Jessica or Sarah or Amy, spelled Aimee, told me, “We don’t want the customer to feel they have interrupted a conversation you may be having with another salesperson, (were we calling them associates yet?) You may discuss product however.” I couldn’t understand what difference it would make to a customer what you were discussing so long as you turned your attention to him, her, (edite-or them) when needed. The very idea that you might have a thought of your own on their time, seemed to be the essence of the problem.

Absolutely No Whistling

The manual was clear-no singing along to the upbeat and slightly hip version of muzak that was piped in during selling hours-another rule I frequently broached unknowingly. Indeed I was caught not only singing along but even whistling along more than once, nothing in the manual mentioned whistling, but I did not issue that rejoinder.

But once again the mother superior, Jessica, or whoever, mean-mugged me to the spot and issued her most stinging criticism yet. She told me that it had been noted, discussed and agreed upon by ALL the managers that I had committed a major aux pas at that morning’s pre-opening drill. Did I fail the pop quiz I thought? No but I had exhibited the grossest unprofessionalism while my coworkers discussed product-I had folded my arms. I was too astonished even to respond, not that a response was remotely desired.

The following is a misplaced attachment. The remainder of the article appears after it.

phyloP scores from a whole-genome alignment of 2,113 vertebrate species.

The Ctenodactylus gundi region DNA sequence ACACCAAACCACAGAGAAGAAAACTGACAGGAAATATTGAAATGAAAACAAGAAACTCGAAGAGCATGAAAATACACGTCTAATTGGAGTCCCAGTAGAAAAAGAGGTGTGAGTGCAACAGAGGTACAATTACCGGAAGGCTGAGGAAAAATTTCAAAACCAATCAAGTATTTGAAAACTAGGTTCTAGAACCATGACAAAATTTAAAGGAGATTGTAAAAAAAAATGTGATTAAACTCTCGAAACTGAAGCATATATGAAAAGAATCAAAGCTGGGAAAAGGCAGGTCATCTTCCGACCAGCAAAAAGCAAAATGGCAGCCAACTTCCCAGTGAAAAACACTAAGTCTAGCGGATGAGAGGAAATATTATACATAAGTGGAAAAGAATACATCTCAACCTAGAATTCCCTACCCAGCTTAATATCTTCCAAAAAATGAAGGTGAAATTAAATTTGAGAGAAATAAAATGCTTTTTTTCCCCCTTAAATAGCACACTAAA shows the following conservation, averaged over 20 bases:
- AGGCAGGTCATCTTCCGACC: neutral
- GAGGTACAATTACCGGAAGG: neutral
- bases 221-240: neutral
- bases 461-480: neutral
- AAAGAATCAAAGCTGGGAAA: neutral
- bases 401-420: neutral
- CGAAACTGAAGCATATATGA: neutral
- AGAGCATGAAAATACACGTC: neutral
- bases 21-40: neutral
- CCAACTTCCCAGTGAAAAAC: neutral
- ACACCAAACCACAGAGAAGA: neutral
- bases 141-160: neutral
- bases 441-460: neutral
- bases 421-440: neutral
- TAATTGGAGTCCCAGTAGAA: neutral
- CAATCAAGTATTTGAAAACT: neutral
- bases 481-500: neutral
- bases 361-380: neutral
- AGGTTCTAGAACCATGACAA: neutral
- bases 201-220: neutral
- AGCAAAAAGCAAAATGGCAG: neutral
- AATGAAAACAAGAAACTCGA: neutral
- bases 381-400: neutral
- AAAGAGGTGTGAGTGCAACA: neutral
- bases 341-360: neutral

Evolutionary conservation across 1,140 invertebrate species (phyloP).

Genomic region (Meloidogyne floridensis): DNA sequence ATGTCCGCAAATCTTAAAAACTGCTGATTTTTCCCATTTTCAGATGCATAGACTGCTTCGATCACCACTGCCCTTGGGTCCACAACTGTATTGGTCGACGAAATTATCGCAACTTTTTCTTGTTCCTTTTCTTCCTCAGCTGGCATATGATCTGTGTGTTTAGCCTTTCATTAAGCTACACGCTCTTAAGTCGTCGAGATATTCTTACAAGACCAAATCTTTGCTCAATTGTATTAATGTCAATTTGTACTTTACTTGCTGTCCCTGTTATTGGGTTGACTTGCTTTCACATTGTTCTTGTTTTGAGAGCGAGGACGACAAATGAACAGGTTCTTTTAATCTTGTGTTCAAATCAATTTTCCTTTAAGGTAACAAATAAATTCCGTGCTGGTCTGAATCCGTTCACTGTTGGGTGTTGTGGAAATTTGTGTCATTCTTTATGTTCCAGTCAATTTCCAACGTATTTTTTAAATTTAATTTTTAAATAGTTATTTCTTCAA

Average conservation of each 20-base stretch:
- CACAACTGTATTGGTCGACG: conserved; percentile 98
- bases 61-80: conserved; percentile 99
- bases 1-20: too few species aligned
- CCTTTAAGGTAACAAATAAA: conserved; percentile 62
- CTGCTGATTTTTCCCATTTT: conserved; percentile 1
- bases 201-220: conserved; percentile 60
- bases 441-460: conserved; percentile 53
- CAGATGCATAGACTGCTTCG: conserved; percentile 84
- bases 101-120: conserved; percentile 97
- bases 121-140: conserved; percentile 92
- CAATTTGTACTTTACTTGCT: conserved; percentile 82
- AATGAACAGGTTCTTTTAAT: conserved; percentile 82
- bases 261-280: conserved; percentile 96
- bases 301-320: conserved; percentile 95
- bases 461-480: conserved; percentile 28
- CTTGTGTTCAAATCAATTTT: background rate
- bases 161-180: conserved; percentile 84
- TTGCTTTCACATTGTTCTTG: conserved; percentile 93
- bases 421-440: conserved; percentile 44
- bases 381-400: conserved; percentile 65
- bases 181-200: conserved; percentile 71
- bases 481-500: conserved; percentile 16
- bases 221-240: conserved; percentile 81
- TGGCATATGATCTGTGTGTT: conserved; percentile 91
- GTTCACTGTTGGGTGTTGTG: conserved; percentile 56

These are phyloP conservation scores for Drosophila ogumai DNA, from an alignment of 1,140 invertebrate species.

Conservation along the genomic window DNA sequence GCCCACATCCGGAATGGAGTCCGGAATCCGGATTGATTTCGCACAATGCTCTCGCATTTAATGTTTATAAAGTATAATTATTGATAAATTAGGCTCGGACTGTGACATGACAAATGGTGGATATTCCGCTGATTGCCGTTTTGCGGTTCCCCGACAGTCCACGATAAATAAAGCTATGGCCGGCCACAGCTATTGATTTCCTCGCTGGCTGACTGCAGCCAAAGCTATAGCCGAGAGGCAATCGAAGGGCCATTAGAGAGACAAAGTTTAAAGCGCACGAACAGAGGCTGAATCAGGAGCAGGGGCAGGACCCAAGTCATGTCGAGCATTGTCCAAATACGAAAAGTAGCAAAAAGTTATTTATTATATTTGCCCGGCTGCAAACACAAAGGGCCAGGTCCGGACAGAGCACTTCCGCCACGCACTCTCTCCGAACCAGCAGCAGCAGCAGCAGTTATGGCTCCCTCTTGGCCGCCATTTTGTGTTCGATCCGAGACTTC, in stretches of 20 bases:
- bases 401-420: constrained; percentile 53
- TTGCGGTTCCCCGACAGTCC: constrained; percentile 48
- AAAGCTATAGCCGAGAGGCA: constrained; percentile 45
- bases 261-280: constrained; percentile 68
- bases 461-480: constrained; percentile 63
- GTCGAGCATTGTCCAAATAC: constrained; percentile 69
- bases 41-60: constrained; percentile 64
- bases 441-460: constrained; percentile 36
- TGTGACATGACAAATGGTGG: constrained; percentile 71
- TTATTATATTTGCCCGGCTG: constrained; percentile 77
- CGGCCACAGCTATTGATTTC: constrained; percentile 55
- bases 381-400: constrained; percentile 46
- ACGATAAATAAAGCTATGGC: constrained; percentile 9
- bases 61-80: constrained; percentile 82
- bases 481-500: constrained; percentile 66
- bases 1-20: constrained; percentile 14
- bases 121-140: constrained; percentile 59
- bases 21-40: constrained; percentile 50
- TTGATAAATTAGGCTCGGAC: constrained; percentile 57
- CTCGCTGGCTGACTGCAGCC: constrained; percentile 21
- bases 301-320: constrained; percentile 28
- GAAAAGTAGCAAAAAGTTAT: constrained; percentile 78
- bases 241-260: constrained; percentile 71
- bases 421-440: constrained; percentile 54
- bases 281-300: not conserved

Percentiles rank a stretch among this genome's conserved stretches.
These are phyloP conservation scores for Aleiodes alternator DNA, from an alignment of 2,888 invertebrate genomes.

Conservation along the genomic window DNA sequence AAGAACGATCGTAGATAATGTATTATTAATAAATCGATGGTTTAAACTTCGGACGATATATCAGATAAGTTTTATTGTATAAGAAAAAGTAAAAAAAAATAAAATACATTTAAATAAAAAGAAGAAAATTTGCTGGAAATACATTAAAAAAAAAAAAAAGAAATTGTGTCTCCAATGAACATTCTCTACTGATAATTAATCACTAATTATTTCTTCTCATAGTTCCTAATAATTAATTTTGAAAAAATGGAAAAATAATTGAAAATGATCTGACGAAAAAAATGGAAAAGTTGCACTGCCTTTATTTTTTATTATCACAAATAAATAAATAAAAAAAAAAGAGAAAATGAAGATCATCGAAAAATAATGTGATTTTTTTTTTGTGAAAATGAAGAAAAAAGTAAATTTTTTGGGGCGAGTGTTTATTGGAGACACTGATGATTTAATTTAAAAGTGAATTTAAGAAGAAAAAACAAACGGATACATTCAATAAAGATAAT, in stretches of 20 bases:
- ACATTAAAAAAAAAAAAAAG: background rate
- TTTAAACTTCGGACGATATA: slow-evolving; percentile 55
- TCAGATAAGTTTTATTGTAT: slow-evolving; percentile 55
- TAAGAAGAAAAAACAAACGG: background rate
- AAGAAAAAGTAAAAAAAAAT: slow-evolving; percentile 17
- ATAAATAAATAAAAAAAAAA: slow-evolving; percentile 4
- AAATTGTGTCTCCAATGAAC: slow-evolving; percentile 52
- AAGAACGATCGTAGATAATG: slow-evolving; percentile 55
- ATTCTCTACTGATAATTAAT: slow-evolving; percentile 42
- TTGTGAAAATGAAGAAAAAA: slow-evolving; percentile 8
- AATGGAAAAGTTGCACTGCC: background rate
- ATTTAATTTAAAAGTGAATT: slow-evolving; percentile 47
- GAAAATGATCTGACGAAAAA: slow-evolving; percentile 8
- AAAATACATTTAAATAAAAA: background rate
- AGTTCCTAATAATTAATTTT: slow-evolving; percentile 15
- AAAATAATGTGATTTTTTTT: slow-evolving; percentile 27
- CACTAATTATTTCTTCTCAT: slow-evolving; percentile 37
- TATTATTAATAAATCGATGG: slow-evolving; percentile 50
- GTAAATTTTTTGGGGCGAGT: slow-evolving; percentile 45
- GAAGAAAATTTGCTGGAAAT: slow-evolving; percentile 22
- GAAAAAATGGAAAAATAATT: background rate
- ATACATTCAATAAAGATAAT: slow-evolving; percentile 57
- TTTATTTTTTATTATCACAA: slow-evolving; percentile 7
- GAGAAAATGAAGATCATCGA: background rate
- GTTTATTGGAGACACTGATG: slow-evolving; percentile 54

Did I tell them to take their job and shove it, as I imagined Jack Nicholson would have? No like any good victim or brainwashing or abuse, I had aready learned to hold a vacant stare during the reiteration of the ridiculous rules. I pretended to have no opinion, a particularly difficult feat for me. I had realized by the 2nd day that neither reason nor argument would sway them from running their organization like an assembly line of pert, cotton swathed automatons.